Tuesday, March 23, 2021


Another one from Young's Performance Series, this one comes from a special night, a warm-up gig for the Ragged Glory tour in 1990. Young and Crazy Horse took over the Catalyst in Santa Cruz, California, and did three sets for the lucky few, two and a half hours of tunes. Since this was before the tour, the setlist for his upcoming gigs hadn't been put together yet, so there was a good spirit of fun throughout, with some rare cuts, band favourites and almost all the new album played.

There's already a live album from this tour, Weld, which was released in 1991. It's good, but this beats it, for various reasons. First, there's excellent sound on this thanks to the small club feel. Young's vocals especially are up close and personal, and the venue allowed for a better recording. The setlist is very different from the tour document of Weld, and we get some gems here. "Country Home" was an old Horse number that first appeared back in 1975, made the Ragged Glory album, but wasn't featured on the tour. "Surfer Joe And Moe The Sleaze" was a dud on the RE*AC*TOR album, but it proves much more enjoyable played live. Other old '70's tracks "Danger Bird" and "Bite The Bullet" are welcome as well, deep cuts for strong fans, rather than those hoping for "Helpless."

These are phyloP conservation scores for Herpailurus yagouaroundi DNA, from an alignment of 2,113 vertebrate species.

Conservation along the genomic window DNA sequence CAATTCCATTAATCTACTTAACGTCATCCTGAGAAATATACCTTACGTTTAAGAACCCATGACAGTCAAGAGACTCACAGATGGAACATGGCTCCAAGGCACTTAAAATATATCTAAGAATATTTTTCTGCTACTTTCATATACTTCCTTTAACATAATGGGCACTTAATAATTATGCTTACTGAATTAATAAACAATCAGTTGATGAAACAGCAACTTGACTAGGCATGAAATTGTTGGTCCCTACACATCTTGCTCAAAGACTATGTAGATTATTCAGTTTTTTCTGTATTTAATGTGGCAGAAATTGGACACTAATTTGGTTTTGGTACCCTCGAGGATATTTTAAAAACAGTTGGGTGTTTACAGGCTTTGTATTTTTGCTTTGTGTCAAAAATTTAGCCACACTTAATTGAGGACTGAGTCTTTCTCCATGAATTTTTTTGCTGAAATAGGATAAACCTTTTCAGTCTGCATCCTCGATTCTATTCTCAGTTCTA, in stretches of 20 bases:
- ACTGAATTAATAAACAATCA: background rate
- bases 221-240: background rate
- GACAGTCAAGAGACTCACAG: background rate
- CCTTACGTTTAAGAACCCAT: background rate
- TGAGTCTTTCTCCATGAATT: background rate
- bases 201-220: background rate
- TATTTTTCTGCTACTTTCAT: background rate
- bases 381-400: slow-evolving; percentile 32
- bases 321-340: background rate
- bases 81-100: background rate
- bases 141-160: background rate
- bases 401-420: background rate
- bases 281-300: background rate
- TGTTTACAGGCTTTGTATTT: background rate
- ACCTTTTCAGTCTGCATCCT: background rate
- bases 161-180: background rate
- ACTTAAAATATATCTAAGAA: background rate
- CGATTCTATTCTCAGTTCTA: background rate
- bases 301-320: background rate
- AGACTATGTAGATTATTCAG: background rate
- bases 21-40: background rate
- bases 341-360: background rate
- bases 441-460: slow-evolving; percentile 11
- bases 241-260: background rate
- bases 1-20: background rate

Throughout, the band is locked in, and Young sounds invested in the performance. You can tell the difference, he's not acting at being Neil Young, he's enjoying the thrill of teaming up once again with his best band, and letting loose on some different and new material. Young was enjoying himself so much, during Don't Cry No Tears, a normally short tune, he got the group to continue playing it rather than ending, explaining to the crowd, "I just felt like singing it some more." 

Of course, it helps that there were so many good new songs to play. Ragged Glory was a very good album, and individually the songs were even better live. "Love To Burn" was a great song to jam on, a long story with full-sized guitar solo breaks. "F*!#in' Up" quickly became both a band and fan favourite, and "Love And Only Love" matched the intensity of other Crazy Horse epics such as "Cortez The Killer," the show closer. 

Yeah, there's a lot of Neil Young albums out there, but this one has everything going for it, if you're a fan of Crazy Horse tours. If that doesn't tempt you, stand by the next one, Young Shakespeare," coming this Friday, solo acoustic from 1971, featuring Harvest-era songs.

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